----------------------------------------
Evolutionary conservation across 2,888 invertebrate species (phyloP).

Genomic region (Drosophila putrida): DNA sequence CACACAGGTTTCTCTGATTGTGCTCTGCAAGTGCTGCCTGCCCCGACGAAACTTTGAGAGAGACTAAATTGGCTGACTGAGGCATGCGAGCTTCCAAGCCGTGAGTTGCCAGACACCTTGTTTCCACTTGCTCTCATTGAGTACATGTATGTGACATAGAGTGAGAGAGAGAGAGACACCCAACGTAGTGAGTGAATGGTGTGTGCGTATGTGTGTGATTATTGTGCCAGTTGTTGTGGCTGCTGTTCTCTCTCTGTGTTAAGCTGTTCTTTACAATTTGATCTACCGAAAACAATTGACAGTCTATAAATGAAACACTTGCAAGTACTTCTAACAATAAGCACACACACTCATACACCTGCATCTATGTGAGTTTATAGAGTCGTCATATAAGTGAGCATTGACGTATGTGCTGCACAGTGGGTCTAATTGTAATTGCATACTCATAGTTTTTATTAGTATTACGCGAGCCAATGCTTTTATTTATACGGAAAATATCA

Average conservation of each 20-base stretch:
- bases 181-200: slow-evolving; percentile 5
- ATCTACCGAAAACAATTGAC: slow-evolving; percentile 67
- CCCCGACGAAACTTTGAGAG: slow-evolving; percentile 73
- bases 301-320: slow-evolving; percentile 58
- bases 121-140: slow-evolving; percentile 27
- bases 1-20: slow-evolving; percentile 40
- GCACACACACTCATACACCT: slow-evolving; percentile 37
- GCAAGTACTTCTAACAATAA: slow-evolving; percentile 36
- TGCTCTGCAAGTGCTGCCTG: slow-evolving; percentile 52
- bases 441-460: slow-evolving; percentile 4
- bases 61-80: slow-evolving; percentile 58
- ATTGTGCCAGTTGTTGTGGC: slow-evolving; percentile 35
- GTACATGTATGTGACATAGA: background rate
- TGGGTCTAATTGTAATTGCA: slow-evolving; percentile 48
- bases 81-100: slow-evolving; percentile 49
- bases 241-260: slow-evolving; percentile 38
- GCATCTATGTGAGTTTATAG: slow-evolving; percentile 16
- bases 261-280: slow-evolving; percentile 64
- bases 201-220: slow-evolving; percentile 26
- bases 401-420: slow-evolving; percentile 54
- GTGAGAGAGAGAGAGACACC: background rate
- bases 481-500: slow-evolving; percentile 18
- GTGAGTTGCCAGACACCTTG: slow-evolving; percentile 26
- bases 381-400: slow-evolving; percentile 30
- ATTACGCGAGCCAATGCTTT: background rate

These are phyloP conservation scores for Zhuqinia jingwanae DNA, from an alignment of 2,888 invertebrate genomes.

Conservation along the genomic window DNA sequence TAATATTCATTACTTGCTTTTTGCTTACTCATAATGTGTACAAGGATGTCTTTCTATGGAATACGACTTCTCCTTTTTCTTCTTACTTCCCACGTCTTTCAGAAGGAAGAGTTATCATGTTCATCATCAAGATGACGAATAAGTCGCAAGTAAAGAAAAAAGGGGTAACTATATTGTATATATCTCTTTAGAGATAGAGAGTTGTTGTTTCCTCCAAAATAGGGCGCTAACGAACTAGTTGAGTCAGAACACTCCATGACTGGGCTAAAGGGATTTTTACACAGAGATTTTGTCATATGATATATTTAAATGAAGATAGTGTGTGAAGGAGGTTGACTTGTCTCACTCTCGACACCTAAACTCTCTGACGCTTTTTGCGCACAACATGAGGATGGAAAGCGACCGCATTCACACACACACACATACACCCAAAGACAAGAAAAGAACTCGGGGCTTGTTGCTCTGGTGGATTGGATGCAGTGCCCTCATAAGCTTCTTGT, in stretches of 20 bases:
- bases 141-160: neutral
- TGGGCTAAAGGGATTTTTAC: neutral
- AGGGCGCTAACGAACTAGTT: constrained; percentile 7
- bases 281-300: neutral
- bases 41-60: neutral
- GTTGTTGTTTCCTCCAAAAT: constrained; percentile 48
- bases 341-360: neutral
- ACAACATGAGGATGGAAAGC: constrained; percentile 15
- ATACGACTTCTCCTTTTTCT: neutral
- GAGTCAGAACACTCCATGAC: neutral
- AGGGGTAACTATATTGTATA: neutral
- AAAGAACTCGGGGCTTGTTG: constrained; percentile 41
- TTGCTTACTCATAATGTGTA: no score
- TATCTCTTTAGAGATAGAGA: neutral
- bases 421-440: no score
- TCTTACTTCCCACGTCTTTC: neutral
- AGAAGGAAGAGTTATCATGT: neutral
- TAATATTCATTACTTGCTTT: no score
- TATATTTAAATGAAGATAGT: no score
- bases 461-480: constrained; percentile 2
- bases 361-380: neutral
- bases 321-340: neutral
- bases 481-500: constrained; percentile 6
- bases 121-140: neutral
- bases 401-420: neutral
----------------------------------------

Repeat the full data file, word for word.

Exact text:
Evolutionary conservation across 2,888 invertebrate species (phyloP).

Genomic region (Drosophila putrida): DNA sequence CACACAGGTTTCTCTGATTGTGCTCTGCAAGTGCTGCCTGCCCCGACGAAACTTTGAGAGAGACTAAATTGGCTGACTGAGGCATGCGAGCTTCCAAGCCGTGAGTTGCCAGACACCTTGTTTCCACTTGCTCTCATTGAGTACATGTATGTGACATAGAGTGAGAGAGAGAGAGACACCCAACGTAGTGAGTGAATGGTGTGTGCGTATGTGTGTGATTATTGTGCCAGTTGTTGTGGCTGCTGTTCTCTCTCTGTGTTAAGCTGTTCTTTACAATTTGATCTACCGAAAACAATTGACAGTCTATAAATGAAACACTTGCAAGTACTTCTAACAATAAGCACACACACTCATACACCTGCATCTATGTGAGTTTATAGAGTCGTCATATAAGTGAGCATTGACGTATGTGCTGCACAGTGGGTCTAATTGTAATTGCATACTCATAGTTTTTATTAGTATTACGCGAGCCAATGCTTTTATTTATACGGAAAATATCA

Average conservation of each 20-base stretch:
- bases 181-200: slow-evolving; percentile 5
- ATCTACCGAAAACAATTGAC: slow-evolving; percentile 67
- CCCCGACGAAACTTTGAGAG: slow-evolving; percentile 73
- bases 301-320: slow-evolving; percentile 58
- bases 121-140: slow-evolving; percentile 27
- bases 1-20: slow-evolving; percentile 40
- GCACACACACTCATACACCT: slow-evolving; percentile 37
- GCAAGTACTTCTAACAATAA: slow-evolving; percentile 36
- TGCTCTGCAAGTGCTGCCTG: slow-evolving; percentile 52
- bases 441-460: slow-evolving; percentile 4
- bases 61-80: slow-evolving; percentile 58
- ATTGTGCCAGTTGTTGTGGC: slow-evolving; percentile 35
- GTACATGTATGTGACATAGA: background rate
- TGGGTCTAATTGTAATTGCA: slow-evolving; percentile 48
- bases 81-100: slow-evolving; percentile 49
- bases 241-260: slow-evolving; percentile 38
- GCATCTATGTGAGTTTATAG: slow-evolving; percentile 16
- bases 261-280: slow-evolving; percentile 64
- bases 201-220: slow-evolving; percentile 26
- bases 401-420: slow-evolving; percentile 54
- GTGAGAGAGAGAGAGACACC: background rate
- bases 481-500: slow-evolving; percentile 18
- GTGAGTTGCCAGACACCTTG: slow-evolving; percentile 26
- bases 381-400: slow-evolving; percentile 30
- ATTACGCGAGCCAATGCTTT: background rate

These are phyloP conservation scores for Zhuqinia jingwanae DNA, from an alignment of 2,888 invertebrate genomes.

Conservation along the genomic window DNA sequence TAATATTCATTACTTGCTTTTTGCTTACTCATAATGTGTACAAGGATGTCTTTCTATGGAATACGACTTCTCCTTTTTCTTCTTACTTCCCACGTCTTTCAGAAGGAAGAGTTATCATGTTCATCATCAAGATGACGAATAAGTCGCAAGTAAAGAAAAAAGGGGTAACTATATTGTATATATCTCTTTAGAGATAGAGAGTTGTTGTTTCCTCCAAAATAGGGCGCTAACGAACTAGTTGAGTCAGAACACTCCATGACTGGGCTAAAGGGATTTTTACACAGAGATTTTGTCATATGATATATTTAAATGAAGATAGTGTGTGAAGGAGGTTGACTTGTCTCACTCTCGACACCTAAACTCTCTGACGCTTTTTGCGCACAACATGAGGATGGAAAGCGACCGCATTCACACACACACACATACACCCAAAGACAAGAAAAGAACTCGGGGCTTGTTGCTCTGGTGGATTGGATGCAGTGCCCTCATAAGCTTCTTGT, in stretches of 20 bases:
- bases 141-160: neutral
- TGGGCTAAAGGGATTTTTAC: neutral
- AGGGCGCTAACGAACTAGTT: constrained; percentile 7
- bases 281-300: neutral
- bases 41-60: neutral
- GTTGTTGTTTCCTCCAAAAT: constrained; percentile 48
- bases 341-360: neutral
- ACAACATGAGGATGGAAAGC: constrained; percentile 15
- ATACGACTTCTCCTTTTTCT: neutral
- GAGTCAGAACACTCCATGAC: neutral
- AGGGGTAACTATATTGTATA: neutral
- AAAGAACTCGGGGCTTGTTG: constrained; percentile 41
- TTGCTTACTCATAATGTGTA: no score
- TATCTCTTTAGAGATAGAGA: neutral
- bases 421-440: no score
- TCTTACTTCCCACGTCTTTC: neutral
- AGAAGGAAGAGTTATCATGT: neutral
- TAATATTCATTACTTGCTTT: no score
- TATATTTAAATGAAGATAGT: no score
- bases 461-480: constrained; percentile 2
- bases 361-380: neutral
- bases 321-340: neutral
- bases 481-500: constrained; percentile 6
- bases 121-140: neutral
- bases 401-420: neutral